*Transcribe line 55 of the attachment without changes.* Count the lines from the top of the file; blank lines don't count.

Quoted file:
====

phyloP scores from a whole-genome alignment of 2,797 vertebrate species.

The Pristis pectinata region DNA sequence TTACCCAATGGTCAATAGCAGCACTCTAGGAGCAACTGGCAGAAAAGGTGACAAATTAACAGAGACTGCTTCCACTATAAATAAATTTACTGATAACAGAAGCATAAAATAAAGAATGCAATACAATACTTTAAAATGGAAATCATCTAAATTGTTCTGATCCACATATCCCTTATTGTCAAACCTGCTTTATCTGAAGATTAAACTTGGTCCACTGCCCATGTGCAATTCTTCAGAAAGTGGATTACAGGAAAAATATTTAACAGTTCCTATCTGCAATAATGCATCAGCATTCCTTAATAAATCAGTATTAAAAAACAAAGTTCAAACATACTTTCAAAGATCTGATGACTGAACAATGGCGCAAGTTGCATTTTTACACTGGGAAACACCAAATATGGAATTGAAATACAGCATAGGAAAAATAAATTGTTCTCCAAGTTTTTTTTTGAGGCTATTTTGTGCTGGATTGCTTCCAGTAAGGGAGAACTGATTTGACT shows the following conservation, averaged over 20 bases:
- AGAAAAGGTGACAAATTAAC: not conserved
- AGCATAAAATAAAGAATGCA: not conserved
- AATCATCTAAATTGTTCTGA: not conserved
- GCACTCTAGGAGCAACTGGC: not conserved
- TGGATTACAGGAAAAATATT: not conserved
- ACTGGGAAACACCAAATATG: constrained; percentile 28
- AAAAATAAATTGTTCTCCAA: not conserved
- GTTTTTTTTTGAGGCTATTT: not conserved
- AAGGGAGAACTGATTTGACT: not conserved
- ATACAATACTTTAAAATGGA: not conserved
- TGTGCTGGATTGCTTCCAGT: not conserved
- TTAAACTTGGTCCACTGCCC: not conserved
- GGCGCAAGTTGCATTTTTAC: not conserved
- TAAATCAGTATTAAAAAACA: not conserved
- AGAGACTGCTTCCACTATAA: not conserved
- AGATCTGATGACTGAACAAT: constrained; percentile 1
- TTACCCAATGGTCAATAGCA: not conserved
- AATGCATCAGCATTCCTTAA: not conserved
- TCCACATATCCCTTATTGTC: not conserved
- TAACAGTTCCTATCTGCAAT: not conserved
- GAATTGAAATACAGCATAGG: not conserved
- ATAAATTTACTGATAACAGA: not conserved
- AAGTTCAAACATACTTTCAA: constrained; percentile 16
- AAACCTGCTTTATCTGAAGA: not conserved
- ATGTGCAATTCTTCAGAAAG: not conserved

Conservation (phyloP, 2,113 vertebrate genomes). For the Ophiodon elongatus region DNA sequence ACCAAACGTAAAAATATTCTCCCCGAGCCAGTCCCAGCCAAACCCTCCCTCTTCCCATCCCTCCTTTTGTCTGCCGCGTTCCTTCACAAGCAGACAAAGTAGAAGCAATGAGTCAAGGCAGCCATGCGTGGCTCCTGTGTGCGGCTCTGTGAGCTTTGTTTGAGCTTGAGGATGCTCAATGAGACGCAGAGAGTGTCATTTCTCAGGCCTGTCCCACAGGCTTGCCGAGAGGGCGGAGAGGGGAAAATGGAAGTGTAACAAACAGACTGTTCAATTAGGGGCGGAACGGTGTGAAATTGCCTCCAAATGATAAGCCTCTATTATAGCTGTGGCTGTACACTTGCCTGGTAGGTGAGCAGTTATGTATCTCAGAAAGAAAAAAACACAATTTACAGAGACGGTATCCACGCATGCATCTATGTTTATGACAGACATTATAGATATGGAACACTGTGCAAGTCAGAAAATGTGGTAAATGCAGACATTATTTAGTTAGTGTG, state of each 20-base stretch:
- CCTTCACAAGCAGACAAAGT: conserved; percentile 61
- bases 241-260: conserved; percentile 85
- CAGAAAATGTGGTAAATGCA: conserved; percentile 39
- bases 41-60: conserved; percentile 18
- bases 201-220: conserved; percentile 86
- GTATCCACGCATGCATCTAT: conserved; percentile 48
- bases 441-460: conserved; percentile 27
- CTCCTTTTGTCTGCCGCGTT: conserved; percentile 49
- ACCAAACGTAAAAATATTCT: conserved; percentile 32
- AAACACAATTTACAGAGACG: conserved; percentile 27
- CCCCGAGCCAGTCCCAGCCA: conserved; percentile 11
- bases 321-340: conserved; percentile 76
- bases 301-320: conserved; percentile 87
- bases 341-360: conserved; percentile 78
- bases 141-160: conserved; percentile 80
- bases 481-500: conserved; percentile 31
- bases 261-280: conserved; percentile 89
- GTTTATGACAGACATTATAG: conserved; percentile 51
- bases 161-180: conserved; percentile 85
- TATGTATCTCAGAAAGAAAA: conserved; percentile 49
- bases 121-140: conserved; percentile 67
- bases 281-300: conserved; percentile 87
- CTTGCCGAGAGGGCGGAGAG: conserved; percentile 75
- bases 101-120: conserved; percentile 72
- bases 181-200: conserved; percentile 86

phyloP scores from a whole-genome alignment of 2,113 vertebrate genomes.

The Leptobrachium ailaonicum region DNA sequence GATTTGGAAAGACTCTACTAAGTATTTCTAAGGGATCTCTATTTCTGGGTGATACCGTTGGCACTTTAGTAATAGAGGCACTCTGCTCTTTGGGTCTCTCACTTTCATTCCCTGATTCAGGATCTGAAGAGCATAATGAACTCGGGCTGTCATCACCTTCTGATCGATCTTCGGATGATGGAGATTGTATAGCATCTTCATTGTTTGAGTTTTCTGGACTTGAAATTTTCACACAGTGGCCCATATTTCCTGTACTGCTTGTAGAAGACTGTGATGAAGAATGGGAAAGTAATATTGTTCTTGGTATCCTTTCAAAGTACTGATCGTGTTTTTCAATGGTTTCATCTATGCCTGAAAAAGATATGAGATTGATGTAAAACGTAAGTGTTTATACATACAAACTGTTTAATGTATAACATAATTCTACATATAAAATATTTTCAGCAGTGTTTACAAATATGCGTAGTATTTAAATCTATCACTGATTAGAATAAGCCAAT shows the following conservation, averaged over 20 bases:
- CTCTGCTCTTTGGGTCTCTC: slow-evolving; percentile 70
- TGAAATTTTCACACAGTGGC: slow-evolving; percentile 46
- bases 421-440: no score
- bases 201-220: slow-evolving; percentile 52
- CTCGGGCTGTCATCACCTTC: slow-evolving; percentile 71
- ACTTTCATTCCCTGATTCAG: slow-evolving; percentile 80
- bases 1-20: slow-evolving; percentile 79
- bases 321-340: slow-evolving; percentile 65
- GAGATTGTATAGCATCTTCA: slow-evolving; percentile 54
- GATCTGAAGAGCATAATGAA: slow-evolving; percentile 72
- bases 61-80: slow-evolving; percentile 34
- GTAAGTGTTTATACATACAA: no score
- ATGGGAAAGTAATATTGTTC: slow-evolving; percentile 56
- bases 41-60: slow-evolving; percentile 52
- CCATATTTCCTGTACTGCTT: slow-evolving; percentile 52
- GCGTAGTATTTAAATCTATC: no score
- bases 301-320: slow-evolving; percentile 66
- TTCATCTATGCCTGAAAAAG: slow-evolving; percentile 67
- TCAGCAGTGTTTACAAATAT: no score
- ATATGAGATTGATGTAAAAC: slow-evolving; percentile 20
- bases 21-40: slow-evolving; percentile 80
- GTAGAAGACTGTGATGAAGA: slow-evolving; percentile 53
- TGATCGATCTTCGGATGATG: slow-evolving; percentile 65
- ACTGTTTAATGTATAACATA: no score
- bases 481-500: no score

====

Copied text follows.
The Leptobrachium ailaonicum region DNA sequence GATTTGGAAAGACTCTACTAAGTATTTCTAAGGGATCTCTATTTCTGGGTGATACCGTTGGCACTTTAGTAATAGAGGCACTCTGCTCTTTGGGTCTCTCACTTTCATTCCCTGATTCAGGATCTGAAGAGCATAATGAACTCGGGCTGTCATCACCTTCTGATCGATCTTCGGATGATGGAGATTGTATAGCATCTTCATTGTTTGAGTTTTCTGGACTTGAAATTTTCACACAGTGGCCCATATTTCCTGTACTGCTTGTAGAAGACTGTGATGAAGAATGGGAAAGTAATATTGTTCTTGGTATCCTTTCAAAGTACTGATCGTGTTTTTCAATGGTTTCATCTATGCCTGAAAAAGATATGAGATTGATGTAAAACGTAAGTGTTTATACATACAAACTGTTTAATGTATAACATAATTCTACATATAAAATATTTTCAGCAGTGTTTACAAATATGCGTAGTATTTAAATCTATCACTGATTAGAATAAGCCAAT shows the following conservation, averaged over 20 bases: